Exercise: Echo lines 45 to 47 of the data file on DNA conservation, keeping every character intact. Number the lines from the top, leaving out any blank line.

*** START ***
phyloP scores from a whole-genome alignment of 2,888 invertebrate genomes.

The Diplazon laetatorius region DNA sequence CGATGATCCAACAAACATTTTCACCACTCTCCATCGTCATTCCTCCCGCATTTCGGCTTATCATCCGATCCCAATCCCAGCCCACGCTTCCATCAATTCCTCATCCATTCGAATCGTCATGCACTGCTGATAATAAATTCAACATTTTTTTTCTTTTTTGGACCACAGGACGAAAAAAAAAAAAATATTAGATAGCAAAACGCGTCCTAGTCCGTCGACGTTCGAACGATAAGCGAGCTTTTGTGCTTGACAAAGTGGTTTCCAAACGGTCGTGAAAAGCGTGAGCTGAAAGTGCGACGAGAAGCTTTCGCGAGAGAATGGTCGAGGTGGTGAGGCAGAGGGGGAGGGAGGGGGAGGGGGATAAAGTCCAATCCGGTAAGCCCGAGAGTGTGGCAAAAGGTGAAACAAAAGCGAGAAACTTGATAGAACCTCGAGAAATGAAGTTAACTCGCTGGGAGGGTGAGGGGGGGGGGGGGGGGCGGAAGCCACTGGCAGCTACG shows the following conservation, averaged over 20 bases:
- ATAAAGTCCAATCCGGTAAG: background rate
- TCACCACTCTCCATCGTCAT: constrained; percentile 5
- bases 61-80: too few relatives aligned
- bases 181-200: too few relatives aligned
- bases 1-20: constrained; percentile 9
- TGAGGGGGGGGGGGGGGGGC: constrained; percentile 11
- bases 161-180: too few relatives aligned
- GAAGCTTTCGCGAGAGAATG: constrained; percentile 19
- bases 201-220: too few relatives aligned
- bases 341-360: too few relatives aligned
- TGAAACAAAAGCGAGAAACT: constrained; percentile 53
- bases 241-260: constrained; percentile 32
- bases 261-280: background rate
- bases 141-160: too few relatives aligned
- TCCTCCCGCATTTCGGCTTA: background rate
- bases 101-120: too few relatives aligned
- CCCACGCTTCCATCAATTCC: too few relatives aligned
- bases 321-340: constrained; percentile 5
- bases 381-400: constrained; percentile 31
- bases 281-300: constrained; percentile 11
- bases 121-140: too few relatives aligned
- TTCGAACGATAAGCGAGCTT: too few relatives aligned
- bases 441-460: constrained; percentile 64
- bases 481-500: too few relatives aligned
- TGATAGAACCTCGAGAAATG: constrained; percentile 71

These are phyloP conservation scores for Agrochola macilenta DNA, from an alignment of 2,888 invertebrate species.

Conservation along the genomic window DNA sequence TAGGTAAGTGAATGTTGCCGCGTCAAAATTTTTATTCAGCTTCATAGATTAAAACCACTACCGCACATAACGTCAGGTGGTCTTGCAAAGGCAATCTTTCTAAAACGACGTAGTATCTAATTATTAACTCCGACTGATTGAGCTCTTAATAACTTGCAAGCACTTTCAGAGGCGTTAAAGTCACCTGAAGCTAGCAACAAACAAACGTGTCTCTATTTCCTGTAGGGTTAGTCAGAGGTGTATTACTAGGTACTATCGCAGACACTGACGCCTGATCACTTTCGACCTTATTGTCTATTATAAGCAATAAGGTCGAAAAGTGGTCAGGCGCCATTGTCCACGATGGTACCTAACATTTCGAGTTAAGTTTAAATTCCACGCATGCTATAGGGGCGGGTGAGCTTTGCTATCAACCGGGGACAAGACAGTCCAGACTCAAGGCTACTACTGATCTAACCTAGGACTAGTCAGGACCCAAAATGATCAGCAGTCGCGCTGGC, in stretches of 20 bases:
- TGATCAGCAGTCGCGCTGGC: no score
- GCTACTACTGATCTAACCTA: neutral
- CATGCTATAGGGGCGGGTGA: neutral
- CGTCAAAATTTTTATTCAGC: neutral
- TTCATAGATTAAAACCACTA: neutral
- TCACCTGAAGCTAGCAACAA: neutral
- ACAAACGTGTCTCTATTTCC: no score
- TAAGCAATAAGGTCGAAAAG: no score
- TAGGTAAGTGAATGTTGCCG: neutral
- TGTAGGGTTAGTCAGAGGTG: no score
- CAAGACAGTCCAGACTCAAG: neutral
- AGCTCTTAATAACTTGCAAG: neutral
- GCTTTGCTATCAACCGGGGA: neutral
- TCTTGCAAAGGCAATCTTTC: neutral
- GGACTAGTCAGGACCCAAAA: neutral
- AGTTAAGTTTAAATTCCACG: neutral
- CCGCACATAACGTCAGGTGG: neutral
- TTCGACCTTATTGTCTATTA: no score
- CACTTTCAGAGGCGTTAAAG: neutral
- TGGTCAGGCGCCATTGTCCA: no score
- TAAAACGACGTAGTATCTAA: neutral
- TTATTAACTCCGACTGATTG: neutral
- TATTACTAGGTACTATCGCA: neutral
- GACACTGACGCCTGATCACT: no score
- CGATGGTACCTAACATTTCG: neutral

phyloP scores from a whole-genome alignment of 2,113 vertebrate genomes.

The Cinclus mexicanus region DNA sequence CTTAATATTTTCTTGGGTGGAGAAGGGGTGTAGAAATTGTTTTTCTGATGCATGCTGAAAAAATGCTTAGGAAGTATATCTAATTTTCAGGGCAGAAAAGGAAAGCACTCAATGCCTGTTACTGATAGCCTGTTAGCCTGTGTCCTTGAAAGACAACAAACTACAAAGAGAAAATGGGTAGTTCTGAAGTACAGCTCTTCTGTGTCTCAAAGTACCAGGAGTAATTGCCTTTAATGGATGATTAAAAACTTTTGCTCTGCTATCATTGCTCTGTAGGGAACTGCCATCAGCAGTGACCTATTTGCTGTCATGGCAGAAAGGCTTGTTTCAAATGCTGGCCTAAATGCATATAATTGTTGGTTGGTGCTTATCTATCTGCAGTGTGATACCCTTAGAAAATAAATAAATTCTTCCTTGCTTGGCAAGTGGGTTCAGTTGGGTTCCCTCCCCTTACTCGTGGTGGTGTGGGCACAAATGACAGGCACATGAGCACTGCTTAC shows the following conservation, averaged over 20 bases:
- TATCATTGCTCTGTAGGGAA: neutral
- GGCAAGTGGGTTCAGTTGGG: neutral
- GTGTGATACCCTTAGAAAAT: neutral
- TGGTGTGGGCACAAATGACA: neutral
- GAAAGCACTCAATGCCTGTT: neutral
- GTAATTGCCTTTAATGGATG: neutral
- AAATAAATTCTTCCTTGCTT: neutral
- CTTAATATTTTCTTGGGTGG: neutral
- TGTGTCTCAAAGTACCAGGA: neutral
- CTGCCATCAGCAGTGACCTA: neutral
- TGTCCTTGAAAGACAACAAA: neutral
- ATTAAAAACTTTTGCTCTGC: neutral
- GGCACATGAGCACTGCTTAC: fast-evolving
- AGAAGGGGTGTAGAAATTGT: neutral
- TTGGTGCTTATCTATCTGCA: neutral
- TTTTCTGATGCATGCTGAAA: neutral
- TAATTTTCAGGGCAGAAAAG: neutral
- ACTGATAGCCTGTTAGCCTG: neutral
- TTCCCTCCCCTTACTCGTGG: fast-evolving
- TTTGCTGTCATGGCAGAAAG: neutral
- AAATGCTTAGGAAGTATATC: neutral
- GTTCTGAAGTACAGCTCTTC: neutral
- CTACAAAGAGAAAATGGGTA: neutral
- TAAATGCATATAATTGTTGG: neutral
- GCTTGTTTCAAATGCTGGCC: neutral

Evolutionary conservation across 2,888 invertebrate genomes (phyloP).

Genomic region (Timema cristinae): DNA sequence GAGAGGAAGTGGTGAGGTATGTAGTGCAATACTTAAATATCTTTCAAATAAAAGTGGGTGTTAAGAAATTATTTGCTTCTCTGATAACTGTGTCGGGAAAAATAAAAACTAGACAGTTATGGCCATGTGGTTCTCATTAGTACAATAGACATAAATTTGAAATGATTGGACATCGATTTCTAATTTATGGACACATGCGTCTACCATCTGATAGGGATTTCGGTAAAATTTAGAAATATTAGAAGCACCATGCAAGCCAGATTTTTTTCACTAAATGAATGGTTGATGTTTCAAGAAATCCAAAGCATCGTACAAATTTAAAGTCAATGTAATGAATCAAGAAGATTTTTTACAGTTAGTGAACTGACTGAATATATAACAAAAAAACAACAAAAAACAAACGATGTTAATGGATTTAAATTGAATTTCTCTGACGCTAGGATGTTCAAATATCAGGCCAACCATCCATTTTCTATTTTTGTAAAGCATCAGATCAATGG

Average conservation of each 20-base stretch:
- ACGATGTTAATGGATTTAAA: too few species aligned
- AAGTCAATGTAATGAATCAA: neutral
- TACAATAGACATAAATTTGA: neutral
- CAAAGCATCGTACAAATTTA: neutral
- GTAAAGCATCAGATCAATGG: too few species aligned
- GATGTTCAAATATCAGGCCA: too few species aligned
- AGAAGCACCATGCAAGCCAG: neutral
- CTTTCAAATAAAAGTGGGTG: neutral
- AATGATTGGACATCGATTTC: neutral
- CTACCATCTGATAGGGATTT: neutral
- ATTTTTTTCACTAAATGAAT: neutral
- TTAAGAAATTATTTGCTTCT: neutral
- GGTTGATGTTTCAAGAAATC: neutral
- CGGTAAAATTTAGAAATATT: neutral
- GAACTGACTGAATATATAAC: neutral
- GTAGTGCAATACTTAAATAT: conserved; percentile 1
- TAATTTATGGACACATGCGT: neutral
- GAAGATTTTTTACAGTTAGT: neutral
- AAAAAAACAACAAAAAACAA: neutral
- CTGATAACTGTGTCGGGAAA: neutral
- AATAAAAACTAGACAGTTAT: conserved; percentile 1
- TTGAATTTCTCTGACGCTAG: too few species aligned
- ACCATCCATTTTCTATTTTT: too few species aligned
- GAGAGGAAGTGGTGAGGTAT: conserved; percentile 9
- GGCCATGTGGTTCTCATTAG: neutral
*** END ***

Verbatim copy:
- AGTTAAGTTTAAATTCCACG: neutral
- CCGCACATAACGTCAGGTGG: neutral
- TTCGACCTTATTGTCTATTA: no score